Maine isn’t exactly known for vast tracts of public lands like what’s available in the Western USA or the State and County-funded forests of the Great Lakes States; however, what we lack in “public” we make up for in working forests that are accessible by a network of gravel logging roads, two-tracks, skidder trails, and they are open to use by hunters and anglers who are up for a Northland adventure.


(photo: northmainewoods.org)

The North Maine Woods, The NMW for short, isn’t a general term to describe a region of the State. It is a specific collection of privately and commercial owned forest land that encompasses a contiguous area of roughly 3.5-million acres. These 3.5-million acres hold the Allagash Wilderness Waterway, the St. John River, countless pristine trout ponds and streams, world-class big woods partridge covers, patch-worthy whitetails ( aka +200lb dressed weight deer), the highest concentration of Moose in the Lower-48, Black Bears, and more. The NMW is also home to the State’s most active timber harvesting operations, and as such, you’re likely to encounter logging trucks, feller-bunchers, skidders, forwarders, and the folks responsible for turning the forest over and collecting Maine’s most abundant renewable resource. These timber harvesting operations are the reason the NMW exists and are solely to thank for perpetuating wildlife habitat; maintaining roads, bridges and culverts; and providing access and primitive camping accommodations to John and Jane Q. Public.

Truthfully, the origin and history of the NMW is complicated and a little cumbersome to follow so I’ll provide the cliff-notes version. The area has been actively and commercially timbered since the 18th century and even before Maine joined the Union as an individual State.  The idea of the NMW stemmed from diversified ownership of the area and came out of a landowner committee developed  sometime in the 1960’s to resolve timber-rights disputes, squabbles over road use, maintenance, and land management costs. In the 1970’s the NMW was officially formed and assumed operation of various control checkpoints, greatly reduced the number of interior and unmanned gates, and formed a single and uniform set of land use regulations and access fees. Currently, the NMW can be accessed through one of the 15 controlled checkpoints for a day use fee of $11/day ($16 non-residents) and a camping fee of $12/night ($15 non-residents) (Note: Free day use and camping is offered for kids under 18yo and free day use for those 70yo and up).


It’s a special place that everyone should experience. There really is nothing quite like it in the Northeast.

I am a bit spoiled in that my family’s camp is located minutes from NMW, and as such I’m able to spend a significant amount of time in the NMW each year taking full advantage of the resources the area has to offer. I’ve also had the opportunity to tag-along with woodsmen who have called this place home for 50+ years and have learned more than a few things. I’ve made plenty of my own mistakes and learned firsthand that the big woods of the NMW is not something to mess with. As an attempt to steepen the learning curve for a first timer I’ve compiled some thoughts and a list of tips and essential knowledge that anyone passing through an NMW checkpoint should know:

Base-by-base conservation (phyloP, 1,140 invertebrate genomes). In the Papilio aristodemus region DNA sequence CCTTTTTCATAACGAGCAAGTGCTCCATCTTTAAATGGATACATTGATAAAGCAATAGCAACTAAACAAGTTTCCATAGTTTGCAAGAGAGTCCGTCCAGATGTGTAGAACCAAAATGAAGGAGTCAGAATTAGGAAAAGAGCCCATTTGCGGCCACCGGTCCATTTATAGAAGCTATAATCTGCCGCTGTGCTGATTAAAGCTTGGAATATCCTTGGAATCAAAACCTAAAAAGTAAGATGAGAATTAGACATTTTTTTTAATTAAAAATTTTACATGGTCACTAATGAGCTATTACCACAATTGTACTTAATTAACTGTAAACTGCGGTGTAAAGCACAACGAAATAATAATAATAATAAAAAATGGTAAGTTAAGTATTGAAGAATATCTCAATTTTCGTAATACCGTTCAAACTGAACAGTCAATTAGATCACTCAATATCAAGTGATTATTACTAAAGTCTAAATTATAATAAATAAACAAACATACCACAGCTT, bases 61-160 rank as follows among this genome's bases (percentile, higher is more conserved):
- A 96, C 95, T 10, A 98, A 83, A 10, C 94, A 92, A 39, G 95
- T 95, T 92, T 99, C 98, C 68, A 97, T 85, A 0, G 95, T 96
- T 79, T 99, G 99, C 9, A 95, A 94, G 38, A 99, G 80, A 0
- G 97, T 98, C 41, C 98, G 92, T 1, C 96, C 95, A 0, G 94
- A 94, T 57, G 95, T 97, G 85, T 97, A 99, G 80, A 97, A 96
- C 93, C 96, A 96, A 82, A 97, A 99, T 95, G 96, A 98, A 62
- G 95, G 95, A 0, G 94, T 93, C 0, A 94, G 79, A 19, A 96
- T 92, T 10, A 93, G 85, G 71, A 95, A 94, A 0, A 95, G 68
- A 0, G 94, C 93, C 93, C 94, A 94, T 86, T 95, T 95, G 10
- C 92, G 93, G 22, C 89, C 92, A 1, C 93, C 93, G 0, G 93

(photo: John Henderson, Northland Chronicles)

North maine woods CHECKLIST


  • Plan your Routes ahead of time and call ahead: First and foremost, the NMW will always prioritize timber harvest operations and their essential maintenance. Roads, bridges, and culverts are maintained–as they have to be–to support logging. If a washout occurs in a non-essential area it may go un-repaired for a while. A road may be blocked or a bridge pulled to reduce traffic to an area where a new cut is planned. Call the Ashland office on your way north and ask about road status; it’s always worth the call, as the folks there are happy to help people show up informed. On a recent trip I knew a bridge was being repaired the day I was heading north. The Ashland office was able to radio the crew and give me an ETA on completion so I knew the smartest route.
  • Have (and know how to use) a Maine Atlas & Gazetteer: This is a hard-sell in today’s world of navigation systems, GPS, and other means of wayfinding but I can tell you right now that the Google Car and Apple Maps fixed-gear bike don’t make their way to the NMW to map the road system. You can use a hand-held GPS or OnX maps on a smart phone to save waypoints and mark a path but the best source of information is in the Gazetteer. The minor roads and two-track arterials can–and do–change from year to year but the central nervous system will be there as shown by DeLorme. The Gazetteer will show check points, gates, camp sites, roads that are seasonably unpassable or subject to perennial washout, and prominent blockages. The locals also work with the naming convention in the Gazetteer so having that reference will aid in getting directions. Hot Tip: most folks you run into are willing to point to a spot on a Gazetteer and give you an idea on an area worth checking out. I can’t say the same service will be provided if you whip out a cell phone and start scrolling and panning around. I sprung for the laminated version to protect from coffee spills and allow temporary mark-ups with a dry-erase marker. It’s worth its weight in lead shot by a large margin.